The same day as they filed their Motion for JMOL, the defendants also lodged objections to the conduct of the plaintiff’s attorney during the course of trial. Specifically, the defendants objected to the plaintiff’s counsel’s inclusion of false and misleading questions; seeking to elicit testimony that violated the Court’s rulings on motions in limine; presenting to the jury an altered photograph to create the false impression that Robert Plant was talking to one of the plaintiff’s witnesses; and repeatedly making statements to the media that were contrary to the Court’s rulings, were false, or would otherwise prejudice the trial. Not necessarily unethical but unconventional nonetheless, the banner image of this post is taken from the cover page of the plaintiff’s original Complaint. The font used by the attorney is similar, some might say strikingly so, to the font used by Led Zeppelin on many of its album covers.
The Court did not address the defendants’ objections regarding the attorney’s behavior, but it’s worth noting that the same attorney has had similar accusations levied against him in other cases. The attorney has been accused of soliciting an affidavit from a witness who didn’t understand the attorney’s role in the case. The Judge in that case called the attorney “abusive” to opposing lawyers and that his conduct was a function of “the grotesquely exaggerated zeal common to less experienced trial lawyers.” In another case, the attorney was accused of altering a document submitted to the Court.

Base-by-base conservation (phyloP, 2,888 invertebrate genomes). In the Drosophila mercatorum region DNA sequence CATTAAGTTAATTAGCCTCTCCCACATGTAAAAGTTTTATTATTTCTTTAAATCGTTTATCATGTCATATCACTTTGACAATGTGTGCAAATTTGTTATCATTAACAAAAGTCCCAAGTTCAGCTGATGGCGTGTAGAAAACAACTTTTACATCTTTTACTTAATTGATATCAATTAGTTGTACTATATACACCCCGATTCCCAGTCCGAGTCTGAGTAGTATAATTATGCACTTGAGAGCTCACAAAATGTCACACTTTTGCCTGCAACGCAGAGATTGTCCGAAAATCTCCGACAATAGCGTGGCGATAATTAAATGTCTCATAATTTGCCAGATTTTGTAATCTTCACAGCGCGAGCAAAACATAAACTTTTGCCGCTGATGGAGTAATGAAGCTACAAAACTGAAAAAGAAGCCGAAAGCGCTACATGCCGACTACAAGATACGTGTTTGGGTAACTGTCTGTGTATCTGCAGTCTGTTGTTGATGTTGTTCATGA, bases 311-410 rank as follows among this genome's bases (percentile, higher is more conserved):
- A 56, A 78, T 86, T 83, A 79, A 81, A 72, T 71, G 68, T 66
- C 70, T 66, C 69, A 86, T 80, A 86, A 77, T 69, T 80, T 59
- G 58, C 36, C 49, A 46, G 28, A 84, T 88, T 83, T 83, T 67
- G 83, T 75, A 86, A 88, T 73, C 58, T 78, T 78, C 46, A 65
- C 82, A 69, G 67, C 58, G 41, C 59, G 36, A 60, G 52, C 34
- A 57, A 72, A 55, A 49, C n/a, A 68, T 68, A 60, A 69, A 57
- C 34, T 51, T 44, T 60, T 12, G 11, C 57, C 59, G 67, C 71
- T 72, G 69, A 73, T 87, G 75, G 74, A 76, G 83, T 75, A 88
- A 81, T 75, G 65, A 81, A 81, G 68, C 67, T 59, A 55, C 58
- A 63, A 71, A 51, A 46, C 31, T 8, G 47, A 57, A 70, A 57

The defendants presented their case in just one day. After closing arguments, the Court instructed the jury. Regarding the scope of Spirit’s copyright protection, Judge Klausner instructed the jury that Taurus’ copyright extended only to the written musical composition in the deposit copy in the U.S. Copyright Office, not any sound recording of Taurus. After the verdict was announced, the plaintiff stated that it took particular objection to the jury never having heard recordings of the respective songs.
The Court further instructed the jury that Stairway must have both substantial extrinsic similarity and substantial intrinsic similarity to Spirit’s copyrighted work. Extrinsic similarity is an objective test and requires the jury to determine whether the two works are similar in original expression by breaking the down two works into their specific musical elements. The jury was instructed to disregard all elements that are not original to Taurus, then decide whether there are any remaining musical elements that are original to Taurus and also appear in Stairway, and if so, whether they are substantial or insubstantial similarities. If the jury finds that the plaintiff did not prove extrinsic similarity, the Court instructed that there is no need to answer the question of intrinsic similarity, i.e., their verdict must be for the defendants.
The jury found that Spirit owned a valid copyright in the musical composition Taurus and that both Page and Plant had access to the musical composition before Stairway was created. However, the jury found that the original elements of the musical composition Taurus are not extrinsically substantially similar to Stairway. As a result, the Court entered a judgment on the verdict in favor of the defendants.
Counsel for the plaintiff indicated that his clients are contemplating appeal.